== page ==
Drilon challenges DTI to ‘seize’ opportunity, boost efforts to lure major firms moving out of China
MANILA, Philippines — The Department of Trade and Industry (DTI) should boost its efforts to lure multinational companies planning to move out of China amid the COVID-19 pandemic, Senate Minority Franklin Drilon said Friday.
Drilon issued the call as he expressed concern over reports that the Philippines is lagging behind in terms of efforts to woo investors leaving China, including major firms from Japan and the United States, as compared to other Southeast Asian countries.
“I do not see enough efforts being done, as compared with our neighboring countries such as Indonesia, Vietnam and Thailand, to win over the biggest companies moving out from China to relocate into the country,” the senator said in a statement.
“This is an opportunity that we should seize immediately. The competition is tough. We cannot afford a laid-back attitude especially in this most trying time in our history as a nation,” he added.
He said the DTI should “reach out” to the said companies as he noted that potential investments from these firms “will help our economy heavily battered by this pandemic.”
Drilon said that the government should device “a more aggressive strategy” to woo these companies to relocate to the Philippines.
“Ang nakakalungkot ay yung mga tira-tira na lang ang napupunta sa atin. Hindi tayo kulelat kasi may maliliit na negosyong mapupunta sa atin.I do not think that that is the proper way to look at it,” he said.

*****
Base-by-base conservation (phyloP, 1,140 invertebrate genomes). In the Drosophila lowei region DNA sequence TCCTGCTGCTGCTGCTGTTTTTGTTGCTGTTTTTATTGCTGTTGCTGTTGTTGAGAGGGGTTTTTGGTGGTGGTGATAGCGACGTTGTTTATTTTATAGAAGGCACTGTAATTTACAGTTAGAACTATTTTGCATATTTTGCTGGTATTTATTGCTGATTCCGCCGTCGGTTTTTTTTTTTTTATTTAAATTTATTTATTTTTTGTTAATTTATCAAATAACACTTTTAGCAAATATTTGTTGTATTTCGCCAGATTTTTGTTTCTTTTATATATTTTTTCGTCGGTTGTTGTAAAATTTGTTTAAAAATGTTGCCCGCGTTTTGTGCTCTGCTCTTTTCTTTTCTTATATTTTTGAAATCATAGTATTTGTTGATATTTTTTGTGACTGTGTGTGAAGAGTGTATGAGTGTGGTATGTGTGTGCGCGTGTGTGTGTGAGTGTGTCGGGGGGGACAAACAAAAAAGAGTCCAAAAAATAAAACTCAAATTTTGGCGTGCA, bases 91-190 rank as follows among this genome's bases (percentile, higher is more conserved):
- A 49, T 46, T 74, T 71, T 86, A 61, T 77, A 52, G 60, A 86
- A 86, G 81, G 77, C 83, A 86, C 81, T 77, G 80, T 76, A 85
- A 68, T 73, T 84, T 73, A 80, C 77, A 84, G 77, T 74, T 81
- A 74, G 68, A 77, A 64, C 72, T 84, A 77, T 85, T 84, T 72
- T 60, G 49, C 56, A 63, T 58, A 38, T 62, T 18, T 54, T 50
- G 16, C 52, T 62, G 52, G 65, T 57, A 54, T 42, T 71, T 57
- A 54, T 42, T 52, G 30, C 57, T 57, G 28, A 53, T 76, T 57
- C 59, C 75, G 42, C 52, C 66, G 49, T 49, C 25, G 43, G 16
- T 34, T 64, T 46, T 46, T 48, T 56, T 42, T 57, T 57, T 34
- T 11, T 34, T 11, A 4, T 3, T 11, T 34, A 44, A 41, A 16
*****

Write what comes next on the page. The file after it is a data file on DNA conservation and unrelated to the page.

Drilon noted that the Japanese Chamber of Commerce and Industry of the Philippines, Inc. (JCCIPI) had earlier said that Japanese manufacturing companies in China are looking to relocate their production to Vietnam, Indonesia, and Thailand due to supply chain, resources, and raw material production.
“The reality is, we need investments more than ever for our economy to recover from this COVID-19 disease and to provide jobs and livelihood opportunities to Filipinos who lost jobs due to the pandemic,” Drilon said.
This as he noted that the Department of Labor and Employment (DOLE) had estimated that around five million Filipinos would lose jobs due to the health crisis.
“Tell us the stumbling blocks we are facing here and if concerns legislation, Congress will fix it,” Drilon said.
The senator said that among the legislative measures that would help attract companies into the Philippines are bills seeking to amend the Public Service Act and the Retail Trade Act.
Drilon said the “restrictive” requirements of both laws “impede” foreign investments in the country.
Senate Bill No. 13 seeks to limit the definition of public utility while opening up other public services to the market while Senate Bill No. 14 seeks to further relax foreign restrictions by removing investment categories and setting an across the board minimum paid-up capital investment of US$200,000.
Drilon, who authored the twin economic measures, then urged the government to include his two measures as priority legislation.
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